Regionally, neighbouring China is leading with a 12.2 percent growth rate in 2009 and 14.5 percent growth in 2010. Australia is the next-largest market with a 5.4 percent growth rate in 2009 and 8.2 percent growth in 2010. Australia also has the advantage of a well-established IT infrastructure and a well-developed sales and service infrastructure. South Korea is still the third-largest software market in APAC. Almost 6.5 percent software growth is expected in 2010 in the country. With 11.8 percent growth, India is the fourth-largest market in the region.
Categorising the enterprise software market, Gartner analysts put forth that infrastructure software represented 64.4 percent of enterprise software spending in APAC in 2010. Operating systems, database and security software segments would include the bulk of infrastructure software spending. Data integration tools and virtualisation software will have the fastest CAGRs in the coming five years.
Besides, analysts comment that the application software spending might grow at a healthy 9.9 percent five years down the line. Enterprise resource planning (ERP) and office suites will remain the largest segments throughout the forecast period, while Web conferencing and project and portfolio management (PPM) will have the fastest CAGRs.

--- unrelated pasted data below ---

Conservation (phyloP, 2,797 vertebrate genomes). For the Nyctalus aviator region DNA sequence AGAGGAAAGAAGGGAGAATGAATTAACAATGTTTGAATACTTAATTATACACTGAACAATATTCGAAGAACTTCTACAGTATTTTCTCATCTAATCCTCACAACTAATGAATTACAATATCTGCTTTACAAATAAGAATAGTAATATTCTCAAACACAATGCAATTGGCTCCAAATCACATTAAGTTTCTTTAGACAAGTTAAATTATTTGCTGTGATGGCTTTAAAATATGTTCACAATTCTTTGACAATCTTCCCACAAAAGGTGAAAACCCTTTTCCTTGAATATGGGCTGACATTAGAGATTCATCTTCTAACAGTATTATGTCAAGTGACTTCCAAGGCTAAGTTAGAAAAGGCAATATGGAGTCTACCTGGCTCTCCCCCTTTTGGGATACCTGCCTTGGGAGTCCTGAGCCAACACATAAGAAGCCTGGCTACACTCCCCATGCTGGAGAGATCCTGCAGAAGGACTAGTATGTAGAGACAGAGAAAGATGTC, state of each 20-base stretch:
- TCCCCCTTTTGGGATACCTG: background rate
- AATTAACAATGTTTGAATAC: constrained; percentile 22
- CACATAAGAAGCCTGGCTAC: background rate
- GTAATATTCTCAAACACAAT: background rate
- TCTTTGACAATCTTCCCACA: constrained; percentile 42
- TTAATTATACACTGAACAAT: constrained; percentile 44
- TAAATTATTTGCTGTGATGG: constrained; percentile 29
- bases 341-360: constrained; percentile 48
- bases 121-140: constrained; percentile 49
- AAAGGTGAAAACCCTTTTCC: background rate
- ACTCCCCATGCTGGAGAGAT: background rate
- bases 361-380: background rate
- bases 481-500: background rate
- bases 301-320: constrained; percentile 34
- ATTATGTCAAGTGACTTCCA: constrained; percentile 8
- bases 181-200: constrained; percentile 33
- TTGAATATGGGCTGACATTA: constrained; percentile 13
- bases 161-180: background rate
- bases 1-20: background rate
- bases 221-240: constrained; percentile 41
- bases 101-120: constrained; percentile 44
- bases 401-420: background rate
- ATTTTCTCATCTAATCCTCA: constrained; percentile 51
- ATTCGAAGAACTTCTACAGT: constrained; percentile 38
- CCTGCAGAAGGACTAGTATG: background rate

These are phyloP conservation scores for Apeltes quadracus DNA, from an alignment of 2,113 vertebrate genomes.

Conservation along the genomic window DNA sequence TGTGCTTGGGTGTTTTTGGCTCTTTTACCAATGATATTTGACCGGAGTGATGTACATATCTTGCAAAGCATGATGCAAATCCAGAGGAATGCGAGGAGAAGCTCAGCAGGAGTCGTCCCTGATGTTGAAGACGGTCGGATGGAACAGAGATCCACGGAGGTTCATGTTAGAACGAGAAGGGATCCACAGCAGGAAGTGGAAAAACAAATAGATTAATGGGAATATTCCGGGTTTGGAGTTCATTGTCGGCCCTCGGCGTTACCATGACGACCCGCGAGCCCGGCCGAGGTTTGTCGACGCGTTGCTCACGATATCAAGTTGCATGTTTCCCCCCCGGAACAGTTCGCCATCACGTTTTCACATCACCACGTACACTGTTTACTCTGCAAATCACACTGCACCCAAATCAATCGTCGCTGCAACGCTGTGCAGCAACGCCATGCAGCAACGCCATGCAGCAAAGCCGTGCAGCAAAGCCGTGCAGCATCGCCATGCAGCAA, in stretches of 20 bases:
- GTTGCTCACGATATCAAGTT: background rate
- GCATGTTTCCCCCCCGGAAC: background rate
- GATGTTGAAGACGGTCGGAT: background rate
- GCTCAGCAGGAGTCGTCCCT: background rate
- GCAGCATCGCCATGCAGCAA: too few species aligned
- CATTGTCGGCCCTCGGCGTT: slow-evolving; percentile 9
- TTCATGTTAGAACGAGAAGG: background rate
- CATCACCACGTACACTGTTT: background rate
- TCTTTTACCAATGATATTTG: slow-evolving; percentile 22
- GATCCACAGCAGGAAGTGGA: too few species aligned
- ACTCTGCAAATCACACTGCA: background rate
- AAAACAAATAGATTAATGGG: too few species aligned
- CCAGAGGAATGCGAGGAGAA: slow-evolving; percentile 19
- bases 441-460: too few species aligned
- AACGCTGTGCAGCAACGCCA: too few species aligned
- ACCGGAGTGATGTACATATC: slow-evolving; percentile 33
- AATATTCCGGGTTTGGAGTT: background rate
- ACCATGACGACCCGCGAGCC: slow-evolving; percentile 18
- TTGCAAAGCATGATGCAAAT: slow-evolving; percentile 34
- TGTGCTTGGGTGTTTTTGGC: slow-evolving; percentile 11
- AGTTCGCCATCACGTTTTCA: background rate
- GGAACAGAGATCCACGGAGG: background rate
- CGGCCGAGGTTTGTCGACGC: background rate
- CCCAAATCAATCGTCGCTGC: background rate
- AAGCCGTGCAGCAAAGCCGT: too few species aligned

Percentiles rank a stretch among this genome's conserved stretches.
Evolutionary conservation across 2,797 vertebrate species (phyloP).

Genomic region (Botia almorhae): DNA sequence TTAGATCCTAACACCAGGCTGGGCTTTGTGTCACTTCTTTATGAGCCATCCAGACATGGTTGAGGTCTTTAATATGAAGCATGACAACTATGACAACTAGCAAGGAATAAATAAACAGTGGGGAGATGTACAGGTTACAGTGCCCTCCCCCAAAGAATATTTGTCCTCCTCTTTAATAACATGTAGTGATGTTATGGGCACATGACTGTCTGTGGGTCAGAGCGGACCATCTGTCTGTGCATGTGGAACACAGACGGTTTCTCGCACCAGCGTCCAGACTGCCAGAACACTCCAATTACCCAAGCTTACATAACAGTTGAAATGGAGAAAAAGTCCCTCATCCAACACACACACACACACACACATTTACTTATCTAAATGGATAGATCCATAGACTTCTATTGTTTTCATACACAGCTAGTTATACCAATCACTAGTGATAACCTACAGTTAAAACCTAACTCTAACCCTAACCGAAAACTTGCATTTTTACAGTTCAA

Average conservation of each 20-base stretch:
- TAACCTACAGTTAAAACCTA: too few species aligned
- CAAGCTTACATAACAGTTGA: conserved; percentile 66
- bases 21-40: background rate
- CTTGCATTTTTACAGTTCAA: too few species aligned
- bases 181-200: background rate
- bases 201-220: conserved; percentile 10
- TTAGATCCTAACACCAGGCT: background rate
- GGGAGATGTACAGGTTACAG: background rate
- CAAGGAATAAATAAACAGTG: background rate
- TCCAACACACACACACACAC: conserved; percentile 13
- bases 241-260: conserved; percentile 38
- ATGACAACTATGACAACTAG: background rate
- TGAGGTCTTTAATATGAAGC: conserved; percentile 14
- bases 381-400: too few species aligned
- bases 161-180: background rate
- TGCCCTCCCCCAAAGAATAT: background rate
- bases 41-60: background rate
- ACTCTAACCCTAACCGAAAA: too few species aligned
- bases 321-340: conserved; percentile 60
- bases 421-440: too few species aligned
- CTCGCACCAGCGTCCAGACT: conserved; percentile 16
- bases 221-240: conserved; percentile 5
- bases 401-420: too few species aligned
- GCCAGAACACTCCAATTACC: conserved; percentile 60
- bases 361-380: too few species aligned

BI’s a growing segment too
Globally, the business intelligence (BI) platform, analytics applications and performance management (PM) software revenue surpassed $9.3 billion in 2009, a 4.2 percent increase from 2008 revenue of $8.9 billion. Among the vendors, the Gartner report maintained that SAP was in the first place in combined worldwide BI, analytics and PM software revenue in 2009, accounting for 22 percent of the market, followed by Oracle, SAS Institute, IBM and Microsoft. Looking at the sub-segments of BI, there were different market share leaders.
In the area of corporate performance management (CPM), Oracle maintained its leadership with the former Hyperion portfolio, while SAS remained the leader in analytics applications and PM. In all three areas, IBM emerged as a strong challenger with its services-led offering, showing above-market growth and strengthening its positions during 2009. Microsoft also continues to gain users by embedding BI functionalities in wider Microsoft environments.